Mcculloch V. Maryland Essay, Research Paper
McCulloch v. Maryland
The case of McCulloch v. Maryland was brought to the United States Supreme Court in 1819. The decisions of Chief Justice John Marshall in this case would set precedence for all future cases involving the expansion of federal power and any impediment on federal powers by state governments.
The first Bank of the United States (BUS) was created in 1791 as part of Alexander Hamilton’s financial plan. It was opposed by Jefferson, who claimed that Congress was not specifically given the right to charter a bank. Hamilton argued (along the lines of the elastic clause) that Congress had the power to do anything not specifically forbidden in the Constitution. President Washington agreed with Hamilton and the bank was given twenty-year charter (expiring in 1811). After the war of 1812, the Madison administration sought new national development. This proved difficult with the nations finances loosely organized by state chartered banks. Inflation, and a lack of regulated currency from the state banks, prompted Madison to sign a bill creating a second BUS in 1816. The new BUS imposed strict regulation of currency on the state banks and would not accept notes from banks that had overextended themselves. In retaliation, the Maryland legislature attempted to tax the Baltimore branch of the BUS. James McCulloch, the treasurer for this branch, refused to pay the tax and was brought to trial in the Supreme Court by the state of Maryland.
Chief Justice Marshall asked two questions in this case. The first question is, “has Congress power to incorporate a bank?” Marshall states, “This government is acknowledged by all to be one of enumerated powers.” Hamilton s argument Washington to charter the first BUS maintains true for this second BUS. Under the powers of the elastic clause, and simply because the Constitution does not forbid Congress from chartering a bank, it would seem acceptable for the second BUS to exist. Marshall explains that although the Constitution does not expressly mention the power to create a bank, it does give Congress the power to exercise controls over the economy as necessary. The counsel for the state of Maryland tried to argue that the elastic clause has restrictions and that it does not apply to Congress chartering a corporation, and thus Congress has no right to do so. Marshall responded to this by explaining that if the restrictions claimed by Maryland’s counsel were in fact true, Congress would be restricted in its basic rights to legislate.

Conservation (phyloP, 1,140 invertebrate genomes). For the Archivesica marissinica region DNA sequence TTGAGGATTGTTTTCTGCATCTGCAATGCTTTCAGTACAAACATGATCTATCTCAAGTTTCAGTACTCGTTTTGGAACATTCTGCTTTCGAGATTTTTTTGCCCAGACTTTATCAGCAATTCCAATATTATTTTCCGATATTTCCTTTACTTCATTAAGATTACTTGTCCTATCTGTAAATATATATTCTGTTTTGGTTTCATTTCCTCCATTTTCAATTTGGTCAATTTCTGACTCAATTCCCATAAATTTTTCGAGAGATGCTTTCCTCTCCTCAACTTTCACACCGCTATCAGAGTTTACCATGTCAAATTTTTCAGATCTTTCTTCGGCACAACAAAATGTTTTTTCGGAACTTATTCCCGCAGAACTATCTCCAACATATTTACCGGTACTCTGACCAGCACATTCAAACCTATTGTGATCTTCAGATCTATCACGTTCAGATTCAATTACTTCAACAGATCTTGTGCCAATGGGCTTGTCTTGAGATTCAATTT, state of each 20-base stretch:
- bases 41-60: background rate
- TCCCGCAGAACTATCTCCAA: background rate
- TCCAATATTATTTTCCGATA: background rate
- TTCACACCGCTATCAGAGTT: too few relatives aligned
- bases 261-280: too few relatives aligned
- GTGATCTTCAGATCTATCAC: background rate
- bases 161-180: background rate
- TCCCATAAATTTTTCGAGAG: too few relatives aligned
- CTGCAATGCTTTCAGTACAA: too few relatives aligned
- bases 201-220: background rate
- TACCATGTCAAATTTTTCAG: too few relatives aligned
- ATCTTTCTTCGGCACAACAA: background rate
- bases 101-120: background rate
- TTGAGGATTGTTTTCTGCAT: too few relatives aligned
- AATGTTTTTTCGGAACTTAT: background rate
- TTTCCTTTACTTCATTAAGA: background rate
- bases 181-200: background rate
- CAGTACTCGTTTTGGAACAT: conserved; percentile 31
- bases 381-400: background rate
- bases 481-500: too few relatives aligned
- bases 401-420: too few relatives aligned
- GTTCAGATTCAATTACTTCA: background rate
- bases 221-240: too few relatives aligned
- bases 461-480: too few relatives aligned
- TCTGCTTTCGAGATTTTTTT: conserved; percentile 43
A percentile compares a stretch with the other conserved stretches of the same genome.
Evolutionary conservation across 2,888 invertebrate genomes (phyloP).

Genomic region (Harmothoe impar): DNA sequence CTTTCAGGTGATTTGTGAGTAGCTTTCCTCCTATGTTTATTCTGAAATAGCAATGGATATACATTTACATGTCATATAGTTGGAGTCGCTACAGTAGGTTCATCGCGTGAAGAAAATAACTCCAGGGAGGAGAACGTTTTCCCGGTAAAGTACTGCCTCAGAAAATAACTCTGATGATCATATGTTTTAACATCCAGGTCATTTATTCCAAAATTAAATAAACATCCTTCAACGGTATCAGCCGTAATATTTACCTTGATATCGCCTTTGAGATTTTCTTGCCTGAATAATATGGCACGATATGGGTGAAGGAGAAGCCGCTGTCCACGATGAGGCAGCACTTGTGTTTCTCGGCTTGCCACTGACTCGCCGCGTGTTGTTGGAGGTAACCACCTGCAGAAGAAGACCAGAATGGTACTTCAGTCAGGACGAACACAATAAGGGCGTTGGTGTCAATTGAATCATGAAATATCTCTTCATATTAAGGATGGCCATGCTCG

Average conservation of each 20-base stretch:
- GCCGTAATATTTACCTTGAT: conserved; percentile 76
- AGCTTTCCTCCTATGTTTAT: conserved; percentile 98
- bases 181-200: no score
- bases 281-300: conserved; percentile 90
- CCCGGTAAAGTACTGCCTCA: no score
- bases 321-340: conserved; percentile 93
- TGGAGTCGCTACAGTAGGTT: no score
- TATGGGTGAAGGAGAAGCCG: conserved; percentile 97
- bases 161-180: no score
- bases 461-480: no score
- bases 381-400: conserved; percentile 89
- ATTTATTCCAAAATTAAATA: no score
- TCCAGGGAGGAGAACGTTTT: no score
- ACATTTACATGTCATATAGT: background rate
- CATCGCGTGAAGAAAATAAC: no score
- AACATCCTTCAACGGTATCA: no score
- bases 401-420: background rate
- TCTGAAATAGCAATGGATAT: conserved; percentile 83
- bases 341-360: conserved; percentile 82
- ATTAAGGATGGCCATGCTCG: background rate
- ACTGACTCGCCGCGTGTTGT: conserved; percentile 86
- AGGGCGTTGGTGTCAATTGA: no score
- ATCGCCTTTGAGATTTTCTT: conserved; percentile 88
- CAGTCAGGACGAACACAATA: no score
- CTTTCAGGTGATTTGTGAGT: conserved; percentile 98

Another controversy that erupts from the prosecution involves the definition of the word “necessary” in the “necessary and proper” clause. They began to interpolate exactly what the Constitution means by “necessary” and attempt to explain that creating a corporation such as a national bank is not necessary at all. Marshall examines the use of necessary in government and concludes that in this context it does not signify and “absolute-physical necessity, so strong that one thing, to which another may be termed necessary, cannot exist without the other.” Instead, it is found that necessary is more synonymous with convenient in this context. He further explains that there are varying degrees of necessity, and the degree the counsel of Maryland is citing is not merely “necessary” but “absolutely or indispensably necessary.” The decision made allows the new BUS to exist as it was initially planned to do so.
The second question asked is, “whether the state of Maryland may, without violating the constitution, tax that branch?” It was clearly expressed that all states reserve the rights to tax as necessary (except on imports and exports), unless the tax conflicts with another law or Constitutional right. “The argument on the part of the state of Maryland, is, not that the states may directly resist a law of Congress, but that they may exercise their acknowledged powers upon it, and that the constitution leaves them this right, in the confidence that they will not abuse it…. This, however, is not valid. The state government does not posses the power to interfere with the federal bank. “The sovereignty of a state extends to everything which exists by its own authority…” but the BUS does not fall under state sovereignty. This prevents state governments from conflicting with the national government. Marshall finds the tax to be impeding on the BUS enough to make it unconstitutional.
In answering the fist question, Marshall brought further understanding to what is meant by the implied powers of our government. The second question was more controversial. Marshall sought to prevent governments in separate states from conflicting. He also establishes the broad powers of the federal government as powers not to be disrupted by state governments. John Marshall’s decisions were met with praise throughout the judicial system, and set example to the scope of our federal government’s power.